It stands to reason that if I need bridge jigs for a cello, [link 1] [link 2] I’ll need bridge jigs for a violin as well. I made these out of some scrap wood. The bridge fitting jig (on the right above) was made from oak. The string jack/lifter is from poplar. I made the blank for it at the time I made the blank for the cello string lifter. Brass hardware gives a tiny touch of class to jigs which are very utilitarian. I finished the string lifter with golden oak stain and th...
This is a device that lifts the strings off of the bridge of a musical instrument so that the bridge can be removed during the fitting/adjustment process. I think i first saw one of these in a video on YouTube. After looking it up, I decided it was definitely something I could make. It’s basically a thick bridge, this one is for a 3/4 cello, which has a top piece which lifts with the assistance of a screw. The top piece runs on guides. The commercial products run in slides on the si...
See more photos on my project page [link] A bow vise is used to hold a violin bow while replacing the horse hair that vibrates the strings. I started by looking up such a thing and finding photos of (mostly) the commercially available models. Then I printed out a few screen shots for the details. I didn’t absolutely duplicate the commercial model, but I got something that will work. The wood is oak throughout. A few bibs and bobs of the hardware will be replaced with brass once I ge...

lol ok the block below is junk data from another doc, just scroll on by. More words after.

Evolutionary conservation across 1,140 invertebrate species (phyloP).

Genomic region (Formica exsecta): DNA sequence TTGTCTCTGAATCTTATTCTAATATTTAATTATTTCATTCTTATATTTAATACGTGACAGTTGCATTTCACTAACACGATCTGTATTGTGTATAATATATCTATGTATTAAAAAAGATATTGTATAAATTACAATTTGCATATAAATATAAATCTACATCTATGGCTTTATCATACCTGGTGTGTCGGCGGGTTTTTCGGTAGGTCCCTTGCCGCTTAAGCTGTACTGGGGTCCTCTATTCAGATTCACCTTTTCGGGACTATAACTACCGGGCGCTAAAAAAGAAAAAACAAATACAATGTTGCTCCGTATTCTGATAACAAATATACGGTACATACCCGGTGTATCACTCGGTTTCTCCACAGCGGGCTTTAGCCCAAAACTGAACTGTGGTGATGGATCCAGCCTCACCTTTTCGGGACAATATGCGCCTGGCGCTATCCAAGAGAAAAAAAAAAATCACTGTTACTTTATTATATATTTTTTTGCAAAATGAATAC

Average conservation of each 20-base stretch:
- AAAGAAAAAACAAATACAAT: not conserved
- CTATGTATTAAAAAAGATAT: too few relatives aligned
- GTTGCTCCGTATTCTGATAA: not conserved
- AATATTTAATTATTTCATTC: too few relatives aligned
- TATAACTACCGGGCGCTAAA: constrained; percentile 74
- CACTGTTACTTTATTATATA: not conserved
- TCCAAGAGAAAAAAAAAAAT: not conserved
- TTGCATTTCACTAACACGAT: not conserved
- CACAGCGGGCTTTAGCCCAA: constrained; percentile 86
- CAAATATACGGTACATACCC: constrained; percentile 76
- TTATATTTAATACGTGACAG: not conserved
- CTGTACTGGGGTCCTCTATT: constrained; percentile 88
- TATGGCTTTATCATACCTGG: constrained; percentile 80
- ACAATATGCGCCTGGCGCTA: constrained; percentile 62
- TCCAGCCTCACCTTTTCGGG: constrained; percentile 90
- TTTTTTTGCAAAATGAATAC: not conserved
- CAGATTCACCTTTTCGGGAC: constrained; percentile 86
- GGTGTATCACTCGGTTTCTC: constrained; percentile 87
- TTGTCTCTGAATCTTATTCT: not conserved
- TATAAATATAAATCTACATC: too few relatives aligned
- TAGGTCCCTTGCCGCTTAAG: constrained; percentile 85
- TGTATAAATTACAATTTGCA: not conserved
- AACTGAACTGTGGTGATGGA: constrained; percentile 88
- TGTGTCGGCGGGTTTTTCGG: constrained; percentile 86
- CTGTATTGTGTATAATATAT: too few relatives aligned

Hi Guys, Today I wanted to present you with the simplified version of a Gripper I made earlier I used plexiglass for the frame because it is strong, light and less bulky than plywood The rest of the Gripper is made of Baltic birch plywood I used the sticky anti-skid strips for the legs (homedepot)And made a simple eccentric wheel to act as a balancing plate on the original grr-ripper You can see the details and dimensions in this 3.5 min video: https://www.youtube.com/watch?v=D...
View the video HERE. !
I felt like it was time to actually build something for this project. I started with a component which I felt was relatively inconsequential. As woodworkers, we should strive to put due care and skill into every component of a build I know, but it can be prudent to try out new techniques and methods on a component which, when talking in practical terms, just isn’t as important as the rest. In this case, that component is the small rail on the toddler bed circled in the diagram below. ...
Hello Colleagues, In this simple project I decided to combine to simple devices into oneIt literally takes 30 min. to make this jigHere how it worksHere is a 3 min. instructional video with the jig’s dimensions:https://www.youtube.com/watch?v=Fltq6UL8jLQ Happy Woodworking!
[Above] Always trying to do things on the cheap, made a peg hole reamer using a rat tail file. I broke most of the tang off and inserted it into a hole drilled in a piece of flat steel. I glued it together using JB Weld and it’s held up so far with no problems. To use it I drill a pilot hole at 3/16 inch and ream it out to the largest diameter on the tapered file which 1/4 inch. You have to twist the reamer in the direction that will try to force it out of the hole, otherwise it...
A self centering dowel jig can produce accurate and repeatable joints. Here are a few tips and tricks for getting the most from your jig. https://youtu.be/LjNA2KvqlZE
So, the idea is simple—you make one main insert that perfectly fits your table saw with the wide dovetailed slot where the small interchangeable inserts (for all your blades/dados/different angles) slide in… Here is the video of the process (3 min.): https://www.youtube.com/watch?v=2u1xGV1NyJg Be safe and happy woodworking! Michael Makarevich
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